Point City Card Game Overview

Point City from Alderac Entertainment Group is a city-building take on the game Point Salad - SahmReviews.com

A lot of our audience was with us in our early days of discovering modern board games. We hope those of you who fall into that category have learned a lot along the way. Hopefully we’ve removed any trepidation caused by the unique terminology and game genres that make today’s gaming so popular. Taking time to explain concepts like cooperative games or offer game convention recaps have been part of how we’ve tried to bring everyone along with us. For example, we used our overview of Point Salad from AEG to explain the meaning of the gaming term, point salad. These efforts lay the groundwork to talk about similar style games like Point City, also from Alderac Entertainment Group.

Stroke of irony to look out the cruise ship window while playing Point City and see a vessel matching the shipyard card - SahmReviews.com

Based on its predecessor, Point City is a drafting and set collection card game utilizing a city as the theme. We’ve featured several city building games that give the feel of building a city. This falls into that category if you pay close attention to the images and descriptions while you’re playing. Featuring resources on one side of the card and buildings on the other minimizes components. This makes it a great game for travel. We brought it along on a recent family cruise and played in the dining hall. As we looked out the window, we saw a ship that looked identical to one on a card. The photo doesn’t do it justice, but trust us… the similarities were astonishing.

Setup of Point City involves a grid of cards, civic tokens and giving each player a wild resource card - SahmReviews.com

Setup involves sorting the decks based out the tier markings on the bottom left of the building side. Remove cards based on player count, shuffle individually then stack with tier three on the bottom. Create a 16 card, 4×4 grid (AKA the Market) in the center of the board with the resource side showing. Randomly select Civic Tokens based on player count and arrange face-up alongside the grid. Give each player an Ingenuity Card at random and you’re ready to go.

Limited turn options in Point City keep the game moving quickly. - SahmReviews.com

There are a limited number of action options on your turn so it keeps options pretty easy. If an entire row or column shows resource, you may opt to flip one to the building side. Either draft two orthogonally adjacent cards from the Market OR draft two from the top of the draw pile. Draft a resource card to use immediately for construction or save it for a future turn. You may only draft a Building Card from the grid if you have the resources to construct it.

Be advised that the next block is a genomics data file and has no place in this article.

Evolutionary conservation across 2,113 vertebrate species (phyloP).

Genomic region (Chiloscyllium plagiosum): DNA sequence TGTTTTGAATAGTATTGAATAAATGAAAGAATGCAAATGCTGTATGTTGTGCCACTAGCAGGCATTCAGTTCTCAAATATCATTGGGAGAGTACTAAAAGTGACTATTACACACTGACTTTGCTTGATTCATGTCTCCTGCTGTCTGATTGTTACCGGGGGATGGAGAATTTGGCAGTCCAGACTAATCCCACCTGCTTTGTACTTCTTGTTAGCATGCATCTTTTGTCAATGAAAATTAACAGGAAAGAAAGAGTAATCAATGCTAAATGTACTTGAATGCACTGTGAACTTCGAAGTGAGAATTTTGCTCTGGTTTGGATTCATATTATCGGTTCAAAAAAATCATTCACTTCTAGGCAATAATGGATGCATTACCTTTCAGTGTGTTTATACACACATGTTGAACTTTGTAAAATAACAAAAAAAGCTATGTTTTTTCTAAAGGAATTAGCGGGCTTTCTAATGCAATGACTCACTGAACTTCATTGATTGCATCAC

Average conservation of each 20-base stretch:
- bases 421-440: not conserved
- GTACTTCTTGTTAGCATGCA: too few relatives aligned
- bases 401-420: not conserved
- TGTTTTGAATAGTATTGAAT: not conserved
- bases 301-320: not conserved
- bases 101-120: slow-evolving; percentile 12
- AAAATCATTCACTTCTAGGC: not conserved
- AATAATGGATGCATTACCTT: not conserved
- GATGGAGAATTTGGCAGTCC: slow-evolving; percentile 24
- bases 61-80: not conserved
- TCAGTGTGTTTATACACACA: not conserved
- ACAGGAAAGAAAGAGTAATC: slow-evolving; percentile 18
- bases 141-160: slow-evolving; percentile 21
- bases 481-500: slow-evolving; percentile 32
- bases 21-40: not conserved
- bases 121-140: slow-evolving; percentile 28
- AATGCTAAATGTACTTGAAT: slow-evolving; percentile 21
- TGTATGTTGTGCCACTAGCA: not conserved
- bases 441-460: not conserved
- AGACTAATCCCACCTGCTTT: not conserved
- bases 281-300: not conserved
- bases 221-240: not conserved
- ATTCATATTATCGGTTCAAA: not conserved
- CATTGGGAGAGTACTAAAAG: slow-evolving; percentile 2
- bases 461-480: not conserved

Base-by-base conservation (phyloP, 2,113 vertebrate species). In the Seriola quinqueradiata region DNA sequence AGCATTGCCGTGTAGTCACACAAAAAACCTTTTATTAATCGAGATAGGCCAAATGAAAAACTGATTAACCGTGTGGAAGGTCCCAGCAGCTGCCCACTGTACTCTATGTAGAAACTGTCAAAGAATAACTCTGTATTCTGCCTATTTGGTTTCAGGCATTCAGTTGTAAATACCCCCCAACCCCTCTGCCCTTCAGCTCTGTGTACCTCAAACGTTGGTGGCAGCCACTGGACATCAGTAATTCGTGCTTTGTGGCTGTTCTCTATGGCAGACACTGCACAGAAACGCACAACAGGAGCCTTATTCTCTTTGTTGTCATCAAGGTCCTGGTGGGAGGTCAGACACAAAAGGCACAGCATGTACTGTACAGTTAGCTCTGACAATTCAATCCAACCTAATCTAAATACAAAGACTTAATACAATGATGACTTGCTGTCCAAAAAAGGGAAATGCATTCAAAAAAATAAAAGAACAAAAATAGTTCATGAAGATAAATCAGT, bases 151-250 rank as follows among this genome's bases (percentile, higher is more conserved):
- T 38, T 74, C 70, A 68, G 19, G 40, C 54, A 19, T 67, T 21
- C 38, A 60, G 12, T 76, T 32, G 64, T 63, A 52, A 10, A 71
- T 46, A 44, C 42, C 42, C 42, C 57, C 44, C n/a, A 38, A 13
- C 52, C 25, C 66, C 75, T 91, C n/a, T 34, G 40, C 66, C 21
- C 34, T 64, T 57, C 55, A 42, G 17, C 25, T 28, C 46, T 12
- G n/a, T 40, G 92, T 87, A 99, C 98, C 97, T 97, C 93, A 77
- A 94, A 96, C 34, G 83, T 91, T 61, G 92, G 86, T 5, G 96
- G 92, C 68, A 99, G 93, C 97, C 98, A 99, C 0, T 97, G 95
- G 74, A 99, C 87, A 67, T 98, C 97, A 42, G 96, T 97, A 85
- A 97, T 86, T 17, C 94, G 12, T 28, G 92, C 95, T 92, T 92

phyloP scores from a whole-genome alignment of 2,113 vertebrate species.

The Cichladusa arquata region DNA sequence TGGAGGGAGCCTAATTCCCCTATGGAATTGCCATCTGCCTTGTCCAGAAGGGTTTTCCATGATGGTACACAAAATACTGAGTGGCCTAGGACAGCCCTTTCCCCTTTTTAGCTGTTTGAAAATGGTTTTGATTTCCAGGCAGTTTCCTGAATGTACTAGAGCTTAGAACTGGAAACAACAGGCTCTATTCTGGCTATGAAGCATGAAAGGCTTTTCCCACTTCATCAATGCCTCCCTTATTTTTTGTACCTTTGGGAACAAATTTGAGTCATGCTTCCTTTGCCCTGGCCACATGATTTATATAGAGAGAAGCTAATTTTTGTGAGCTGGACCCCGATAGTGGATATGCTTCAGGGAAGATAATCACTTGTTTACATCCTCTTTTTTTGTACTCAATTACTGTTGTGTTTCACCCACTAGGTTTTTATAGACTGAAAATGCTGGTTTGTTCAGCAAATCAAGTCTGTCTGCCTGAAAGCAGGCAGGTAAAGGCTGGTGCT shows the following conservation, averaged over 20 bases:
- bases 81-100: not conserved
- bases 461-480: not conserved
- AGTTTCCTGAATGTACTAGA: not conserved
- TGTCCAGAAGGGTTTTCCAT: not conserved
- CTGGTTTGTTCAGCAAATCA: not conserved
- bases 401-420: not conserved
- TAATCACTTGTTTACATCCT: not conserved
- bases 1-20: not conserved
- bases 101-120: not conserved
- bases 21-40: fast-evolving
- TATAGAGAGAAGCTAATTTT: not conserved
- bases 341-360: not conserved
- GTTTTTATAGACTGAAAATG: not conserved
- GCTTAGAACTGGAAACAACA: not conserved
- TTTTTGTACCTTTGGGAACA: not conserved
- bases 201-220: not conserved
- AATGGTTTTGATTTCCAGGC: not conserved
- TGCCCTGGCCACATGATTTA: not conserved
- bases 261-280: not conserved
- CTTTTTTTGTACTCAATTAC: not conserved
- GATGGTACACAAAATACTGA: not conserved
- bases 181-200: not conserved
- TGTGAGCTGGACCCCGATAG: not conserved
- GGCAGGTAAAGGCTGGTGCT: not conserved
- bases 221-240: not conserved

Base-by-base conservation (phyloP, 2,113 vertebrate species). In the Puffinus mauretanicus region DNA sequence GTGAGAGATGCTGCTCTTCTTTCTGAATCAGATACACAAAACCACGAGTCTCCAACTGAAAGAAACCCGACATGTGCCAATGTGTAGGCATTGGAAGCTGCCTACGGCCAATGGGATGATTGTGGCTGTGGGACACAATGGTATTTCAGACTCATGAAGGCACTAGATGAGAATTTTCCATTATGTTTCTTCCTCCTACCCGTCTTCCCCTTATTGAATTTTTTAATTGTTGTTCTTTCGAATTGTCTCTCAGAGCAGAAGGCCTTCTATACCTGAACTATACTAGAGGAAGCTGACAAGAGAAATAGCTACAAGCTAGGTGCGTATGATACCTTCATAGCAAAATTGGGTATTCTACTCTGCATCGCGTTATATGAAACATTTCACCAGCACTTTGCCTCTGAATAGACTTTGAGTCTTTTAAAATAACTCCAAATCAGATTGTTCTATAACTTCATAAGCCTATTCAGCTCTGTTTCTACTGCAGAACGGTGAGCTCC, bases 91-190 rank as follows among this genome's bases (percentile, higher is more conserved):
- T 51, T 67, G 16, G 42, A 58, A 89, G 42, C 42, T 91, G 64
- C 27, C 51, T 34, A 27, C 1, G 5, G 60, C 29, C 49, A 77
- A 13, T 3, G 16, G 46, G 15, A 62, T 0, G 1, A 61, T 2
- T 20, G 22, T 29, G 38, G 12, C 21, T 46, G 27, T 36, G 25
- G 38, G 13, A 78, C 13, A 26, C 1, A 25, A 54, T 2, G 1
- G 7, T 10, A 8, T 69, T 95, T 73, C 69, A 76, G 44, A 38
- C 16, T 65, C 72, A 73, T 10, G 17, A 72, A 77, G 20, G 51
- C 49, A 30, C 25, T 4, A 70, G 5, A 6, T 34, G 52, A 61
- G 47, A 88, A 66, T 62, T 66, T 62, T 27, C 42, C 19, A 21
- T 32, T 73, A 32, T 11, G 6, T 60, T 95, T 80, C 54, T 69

Players can draft building cards if they have the resources to pay the costs in Point City from Alderac Entertainment Group - SahmReviews.com

Resource cards vary in value but are one-time use and are discarded when used for construction. Some buildings reflect permanent resources that may be used for construction once per turn in lieu of resource cards. Place constructed buildings in front of you in solitaire-style stacks so the permanent resource is always visible.

Point City player card tableau including Civic tokens for end game scoring - SahmReviews.com

Some of the buildings lack a permanent resource but offer other benefits generally relating to end game scoring. Icons in the upper right help identify these. When constructing one with a civic building depicted, select from the remaining Civic Tokens in the supply.

A family cruise seemed like a good opportunity to enjoy Point City from Alderac Entertainment Group - SahmReviews.com

At the end of your turn, refill the Market using the draw pile. The newly placed cards are the opposite side from what was removed. In other words, if two resources were selected, the replaced cards will be buildings and vice-versa. There are market tokens available to aid with remembering what was removed. When there are no longer enough cards to refill the Market, the round continues until all players have had an equal number of turns. Then the gameplay ends and scoring begins.

As a result of the pandemic, we’ve noticed many games incorporating instructions for a solo mode. Point City offers this as well. So if you’re looking for games with an option to play when others aren’t available, add this to your list. The more opportunities you have to play different types of games, the more you’ll discover similar mechanics. It makes trying out new games easier to approach. If Point City sounds like something you would enjoy, pick up a copy at your local game store. Prefer to order online? Find Point City on Amazon or direct from AEG. Stay up to date on the latest news and releases on AEG’s various social channels including Facebook and Tw/x.

What is your favorite game that is a spin-off from another?

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